It depends where I’m at; if I’m at my house in LA I’ll probably be fucking around with my acoustics, or I might be fucking around with my electrics—I got a really cool little Silvertone 2×12, the amp’s like a 35-watt thing, and that’s really cool to use in the house. So I’ll either be writing with my acoustics or playing through something like that when I come up with an idea. I usually get a riff and then at the same time I’ll get a few different ideas for song titles. Sometimes you’ll be dry for ideas and then BANG! The whole song will hit you in one day. It’s what I call divine inspiration, and what I’ve noticed is that seems to happen to me more often when I’m sick. I don’t get sick very often but, occasionally, if I’ve had the flu or just laying around recovering sometimes it’ll just hit you all at once. Usually I’ve got a riff flowing around, some lyrical ideas and a title and I’ll match the riff to the title and once it clicks in my brain I get the music finished first. Usually, if I am in a recording studio there’s at least one or two songs that I’ll tweak, a few words here and there. There’s usually one or two songs that need a tweak before they’re perfect. Sometimes it happens quick and sometimes it is a slow crawl, but I’m just happy I still have the ideas.

A Small, Dumb Part of Me, Reborn

By: kevin.stewart-panko Posted in: featured, gnarly one-offs, listen, stupid crap, uncategorized On: Thursday, February 9th, 2012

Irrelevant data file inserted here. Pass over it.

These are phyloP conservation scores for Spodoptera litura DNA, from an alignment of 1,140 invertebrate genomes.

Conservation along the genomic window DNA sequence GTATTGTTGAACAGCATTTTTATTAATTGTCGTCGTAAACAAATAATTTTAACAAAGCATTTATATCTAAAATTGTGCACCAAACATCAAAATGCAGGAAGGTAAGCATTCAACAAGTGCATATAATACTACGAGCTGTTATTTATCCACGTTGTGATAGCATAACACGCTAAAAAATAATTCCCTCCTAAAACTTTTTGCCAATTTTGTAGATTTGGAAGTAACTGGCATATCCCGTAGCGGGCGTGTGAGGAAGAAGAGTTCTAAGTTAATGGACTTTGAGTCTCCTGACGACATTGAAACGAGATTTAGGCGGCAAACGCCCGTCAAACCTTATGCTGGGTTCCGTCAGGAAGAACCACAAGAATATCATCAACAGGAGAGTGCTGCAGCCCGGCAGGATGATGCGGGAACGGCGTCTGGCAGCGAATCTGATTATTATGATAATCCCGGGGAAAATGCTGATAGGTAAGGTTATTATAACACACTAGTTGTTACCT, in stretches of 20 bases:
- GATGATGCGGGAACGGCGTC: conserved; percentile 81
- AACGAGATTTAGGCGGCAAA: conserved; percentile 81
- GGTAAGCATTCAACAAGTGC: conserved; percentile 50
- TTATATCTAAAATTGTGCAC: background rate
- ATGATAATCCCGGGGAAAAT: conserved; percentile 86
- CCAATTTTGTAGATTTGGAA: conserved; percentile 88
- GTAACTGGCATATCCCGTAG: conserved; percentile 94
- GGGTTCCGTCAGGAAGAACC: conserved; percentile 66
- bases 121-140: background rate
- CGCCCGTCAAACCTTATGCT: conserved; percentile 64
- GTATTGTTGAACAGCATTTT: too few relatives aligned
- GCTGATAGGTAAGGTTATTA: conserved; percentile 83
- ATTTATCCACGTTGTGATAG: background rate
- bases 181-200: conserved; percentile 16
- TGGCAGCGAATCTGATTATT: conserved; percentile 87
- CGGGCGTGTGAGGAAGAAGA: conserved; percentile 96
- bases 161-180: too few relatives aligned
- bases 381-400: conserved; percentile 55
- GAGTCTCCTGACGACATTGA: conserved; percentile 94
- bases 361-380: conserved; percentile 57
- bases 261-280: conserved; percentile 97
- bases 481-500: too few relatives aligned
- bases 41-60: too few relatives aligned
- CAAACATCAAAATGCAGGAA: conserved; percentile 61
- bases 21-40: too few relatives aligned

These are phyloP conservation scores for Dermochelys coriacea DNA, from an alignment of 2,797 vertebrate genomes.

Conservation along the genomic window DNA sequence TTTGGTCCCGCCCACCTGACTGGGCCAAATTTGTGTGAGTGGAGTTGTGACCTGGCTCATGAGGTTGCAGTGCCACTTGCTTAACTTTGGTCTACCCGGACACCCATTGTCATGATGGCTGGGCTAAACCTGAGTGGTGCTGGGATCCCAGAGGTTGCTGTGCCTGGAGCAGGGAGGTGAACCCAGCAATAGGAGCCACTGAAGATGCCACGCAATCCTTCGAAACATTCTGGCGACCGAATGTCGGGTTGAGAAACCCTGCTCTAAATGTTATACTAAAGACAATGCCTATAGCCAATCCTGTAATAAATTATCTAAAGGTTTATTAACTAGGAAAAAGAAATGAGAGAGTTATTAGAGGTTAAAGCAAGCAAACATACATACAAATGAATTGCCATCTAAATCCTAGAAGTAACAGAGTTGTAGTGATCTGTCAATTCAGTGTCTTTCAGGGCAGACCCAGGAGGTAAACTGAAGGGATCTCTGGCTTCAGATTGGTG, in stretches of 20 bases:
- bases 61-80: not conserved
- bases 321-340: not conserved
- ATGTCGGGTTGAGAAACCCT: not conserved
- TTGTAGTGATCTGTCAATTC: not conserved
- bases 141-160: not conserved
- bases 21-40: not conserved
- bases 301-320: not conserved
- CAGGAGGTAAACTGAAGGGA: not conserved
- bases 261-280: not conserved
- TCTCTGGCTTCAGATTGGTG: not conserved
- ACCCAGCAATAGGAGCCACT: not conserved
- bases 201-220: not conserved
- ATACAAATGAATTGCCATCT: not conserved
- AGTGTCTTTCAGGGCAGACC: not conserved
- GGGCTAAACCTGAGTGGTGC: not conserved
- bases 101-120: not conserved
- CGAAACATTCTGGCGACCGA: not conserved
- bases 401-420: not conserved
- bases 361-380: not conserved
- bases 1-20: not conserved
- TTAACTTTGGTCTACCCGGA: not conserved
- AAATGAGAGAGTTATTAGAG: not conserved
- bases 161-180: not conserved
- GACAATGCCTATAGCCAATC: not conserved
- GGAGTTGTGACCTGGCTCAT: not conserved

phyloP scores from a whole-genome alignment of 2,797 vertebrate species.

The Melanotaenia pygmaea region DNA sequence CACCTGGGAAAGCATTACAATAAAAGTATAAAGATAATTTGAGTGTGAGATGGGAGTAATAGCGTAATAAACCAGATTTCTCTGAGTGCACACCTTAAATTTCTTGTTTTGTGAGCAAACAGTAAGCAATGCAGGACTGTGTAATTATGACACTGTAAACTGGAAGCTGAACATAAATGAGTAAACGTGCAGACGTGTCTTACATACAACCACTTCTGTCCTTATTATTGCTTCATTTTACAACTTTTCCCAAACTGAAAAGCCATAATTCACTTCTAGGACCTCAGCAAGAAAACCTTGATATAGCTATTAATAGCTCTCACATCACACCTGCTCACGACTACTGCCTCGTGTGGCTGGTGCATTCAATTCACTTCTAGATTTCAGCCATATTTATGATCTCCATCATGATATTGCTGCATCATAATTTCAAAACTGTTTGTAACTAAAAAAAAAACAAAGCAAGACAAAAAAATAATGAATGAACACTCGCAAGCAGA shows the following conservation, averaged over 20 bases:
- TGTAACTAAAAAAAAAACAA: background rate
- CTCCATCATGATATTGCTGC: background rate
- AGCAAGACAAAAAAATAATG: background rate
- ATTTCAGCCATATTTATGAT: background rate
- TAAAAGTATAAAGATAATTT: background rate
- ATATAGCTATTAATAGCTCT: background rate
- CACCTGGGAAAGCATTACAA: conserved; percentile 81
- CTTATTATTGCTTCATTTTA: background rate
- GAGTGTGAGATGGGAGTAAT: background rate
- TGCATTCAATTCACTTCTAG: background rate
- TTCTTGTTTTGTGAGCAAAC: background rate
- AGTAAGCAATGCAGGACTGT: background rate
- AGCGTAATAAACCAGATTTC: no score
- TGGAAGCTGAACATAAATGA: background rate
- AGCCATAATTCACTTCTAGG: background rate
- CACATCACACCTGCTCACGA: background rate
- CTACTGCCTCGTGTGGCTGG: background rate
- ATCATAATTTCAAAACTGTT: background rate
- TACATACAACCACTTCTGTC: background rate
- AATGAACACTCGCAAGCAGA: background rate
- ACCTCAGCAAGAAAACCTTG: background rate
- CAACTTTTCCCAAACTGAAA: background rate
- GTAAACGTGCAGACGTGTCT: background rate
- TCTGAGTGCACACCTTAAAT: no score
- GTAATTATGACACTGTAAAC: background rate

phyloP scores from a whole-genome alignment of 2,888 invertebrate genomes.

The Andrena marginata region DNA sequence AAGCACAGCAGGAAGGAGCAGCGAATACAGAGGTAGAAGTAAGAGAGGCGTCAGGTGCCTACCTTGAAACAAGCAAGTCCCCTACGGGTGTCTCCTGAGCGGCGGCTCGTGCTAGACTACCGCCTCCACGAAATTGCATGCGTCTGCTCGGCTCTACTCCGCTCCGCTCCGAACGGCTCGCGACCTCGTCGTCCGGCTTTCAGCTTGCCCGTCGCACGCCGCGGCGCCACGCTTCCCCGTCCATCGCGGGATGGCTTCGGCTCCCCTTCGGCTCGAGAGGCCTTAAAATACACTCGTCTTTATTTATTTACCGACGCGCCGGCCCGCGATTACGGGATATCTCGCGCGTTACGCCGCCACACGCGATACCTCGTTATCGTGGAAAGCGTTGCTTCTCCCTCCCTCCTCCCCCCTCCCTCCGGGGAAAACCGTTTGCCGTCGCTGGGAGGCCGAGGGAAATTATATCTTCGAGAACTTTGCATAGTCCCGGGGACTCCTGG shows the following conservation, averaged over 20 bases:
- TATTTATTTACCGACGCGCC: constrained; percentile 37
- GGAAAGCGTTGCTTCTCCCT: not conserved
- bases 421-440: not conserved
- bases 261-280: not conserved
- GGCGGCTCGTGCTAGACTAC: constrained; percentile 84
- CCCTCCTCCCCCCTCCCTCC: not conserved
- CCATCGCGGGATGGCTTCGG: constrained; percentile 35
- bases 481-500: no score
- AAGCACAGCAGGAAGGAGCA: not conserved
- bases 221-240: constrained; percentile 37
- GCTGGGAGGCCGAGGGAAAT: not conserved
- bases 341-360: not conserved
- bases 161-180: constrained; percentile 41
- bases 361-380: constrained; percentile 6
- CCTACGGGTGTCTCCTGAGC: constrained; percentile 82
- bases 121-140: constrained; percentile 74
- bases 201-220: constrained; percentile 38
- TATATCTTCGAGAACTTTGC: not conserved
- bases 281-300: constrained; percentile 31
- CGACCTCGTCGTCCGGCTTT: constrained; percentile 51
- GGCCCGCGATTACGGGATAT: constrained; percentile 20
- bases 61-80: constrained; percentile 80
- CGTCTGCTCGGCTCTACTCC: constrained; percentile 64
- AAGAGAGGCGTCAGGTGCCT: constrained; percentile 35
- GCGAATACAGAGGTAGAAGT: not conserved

deciblog - lockjaw tape

If trends and interests and habits and all that sort of bullshit moves in cycles, I guess I’m presently going through the second phase of voraciously listening to a bunch of stuff that’s borderline unlistenable. And loving it. Let me explain…

If you were a tape trader back in the 80s, you’ll remember scoring N th generation copies of demos, rehearsal and live shows from a shitload of the world’s metal bands. This was back when, if you wanted a copy of Possessed’s Death Metal demo or R.A.V.A.G.E.’s (Atheist before they were Atheist) On We Slay demo, you had to either write the band directly or get a trader friend (or “Penbanger” as Metal Forces magazine called ‘em) to make you a copy. Either way, you had to spend a fair amount of time testing your luck and waiting by the mailbox. If you were lucky, your fellow rivet head had a copy, a double cassette deck and as much free time as yourself. Or, the band in question wasn’t sold out of the item you sought and you caught them before they sunk to copying their masterpiece onto those shitty lightweight cassettes that were used to store PET computer data on and the sound quality was a step above marginal.

If you were brave enough to request recordings of live shows, lordy only knew how many times down the chain the copy that Death Angel live at Ruthie’s Inn tape was. And nine times out of ten, any rehearsal tape you requested from your trading pals were recorded using a boom box, not a multi-track recorder. You know the old equation: boom box recording + multi-generation copies = hellish fun for your ears. But the thing was that no matter how shitty the demo, live, rehearsal tape of whoever I was digging on at the time, I would listen repeatedly and religiously. Y’see, extreme music wasn’t always as readily available as it is today and if being able to experience Holy Terror or Exhorder meant listening to hissy, shitty sounding recordings, then bitch, goddamn that’s what we had to do.